Media outlets, including the Age and the Sydney Morning Herald, reported in mid-April 1999 that Australia's Defence Intelligence Organisation informed the government on March 4 last year that the Indonesian military was arming and operating with the militias. On July 8, 1999 the Australian Financial Review said the government had received secret reports proving that top-level Indonesian officers and cabinet ministers were complicit in the terror campaign.

Nevertheless, the government insisted that the UN ballot should proceed and that security should be left in Indonesian hands. Prime Minister John Howard, Foreign Minister Alexander Downer and other government leaders denied any knowledge of the leaked intelligence reports. They insisted that they had no evidence of official Indonesian involvement, claiming that "rogue elements" of the Indonesian military may have been responsible.

While publicly professing concern for the plight of the East Timorese people, the government calculated that a defeat for the Indonesian autonomy proposal, accompanied by an onslaught by the military and its thugs, would provide the political basis for a military intervention under the flag of the United Nations.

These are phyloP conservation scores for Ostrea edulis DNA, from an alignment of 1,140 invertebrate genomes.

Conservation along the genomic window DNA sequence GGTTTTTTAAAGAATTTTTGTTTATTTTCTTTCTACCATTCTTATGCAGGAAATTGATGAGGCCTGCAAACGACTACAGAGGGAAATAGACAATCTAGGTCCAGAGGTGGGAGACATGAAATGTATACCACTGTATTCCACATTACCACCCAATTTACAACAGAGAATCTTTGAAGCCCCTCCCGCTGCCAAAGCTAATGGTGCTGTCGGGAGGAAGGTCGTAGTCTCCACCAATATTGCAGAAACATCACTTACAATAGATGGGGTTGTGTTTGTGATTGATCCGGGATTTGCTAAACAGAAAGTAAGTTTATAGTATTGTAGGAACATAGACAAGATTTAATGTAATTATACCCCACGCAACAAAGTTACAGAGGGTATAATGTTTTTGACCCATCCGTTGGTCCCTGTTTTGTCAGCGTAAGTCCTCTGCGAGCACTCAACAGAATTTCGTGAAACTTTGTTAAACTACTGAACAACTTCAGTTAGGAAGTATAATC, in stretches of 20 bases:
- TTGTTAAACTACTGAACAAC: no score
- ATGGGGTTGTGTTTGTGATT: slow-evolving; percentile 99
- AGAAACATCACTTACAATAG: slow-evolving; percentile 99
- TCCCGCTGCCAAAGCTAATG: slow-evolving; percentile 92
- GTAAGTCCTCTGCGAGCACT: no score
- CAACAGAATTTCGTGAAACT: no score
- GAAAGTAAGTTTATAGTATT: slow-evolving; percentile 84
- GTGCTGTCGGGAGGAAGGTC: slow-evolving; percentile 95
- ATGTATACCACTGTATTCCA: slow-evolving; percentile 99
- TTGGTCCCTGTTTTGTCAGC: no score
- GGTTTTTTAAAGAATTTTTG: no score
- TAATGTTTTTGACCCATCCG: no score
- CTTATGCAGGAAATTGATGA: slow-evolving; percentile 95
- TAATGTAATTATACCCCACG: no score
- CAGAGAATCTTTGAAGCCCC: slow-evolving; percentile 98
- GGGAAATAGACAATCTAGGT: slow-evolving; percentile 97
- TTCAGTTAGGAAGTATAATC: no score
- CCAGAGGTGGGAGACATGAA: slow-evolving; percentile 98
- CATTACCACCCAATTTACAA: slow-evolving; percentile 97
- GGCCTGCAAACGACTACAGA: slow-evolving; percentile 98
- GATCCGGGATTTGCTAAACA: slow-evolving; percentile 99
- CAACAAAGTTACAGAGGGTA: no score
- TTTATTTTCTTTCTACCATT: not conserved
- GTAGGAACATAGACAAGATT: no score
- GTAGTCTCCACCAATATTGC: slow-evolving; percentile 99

In March 1999, shortly after receiving the intelligence reports, the Howard government began intensive preparations for 5,000 Australian troops to be dispatched to East Timor. The timing of the military mobilisation was not based on any consideration for the fate of the East Timorese. By the time the troops arrived, on September 20, 1999, the island was already devastated. Interfet's mission was to secure the territory and ensure that Australia's economic and strategic interests were protected.

Opposition politicians and media proprietors used the leaked documents to criticise the government for not demanding UN intervention into East Timor before, rather than after, the UN ballot. Labor's policy, supported by elements within the military and intelligence apparatus, was to push for a more aggressive Australian-led involvement in the territory.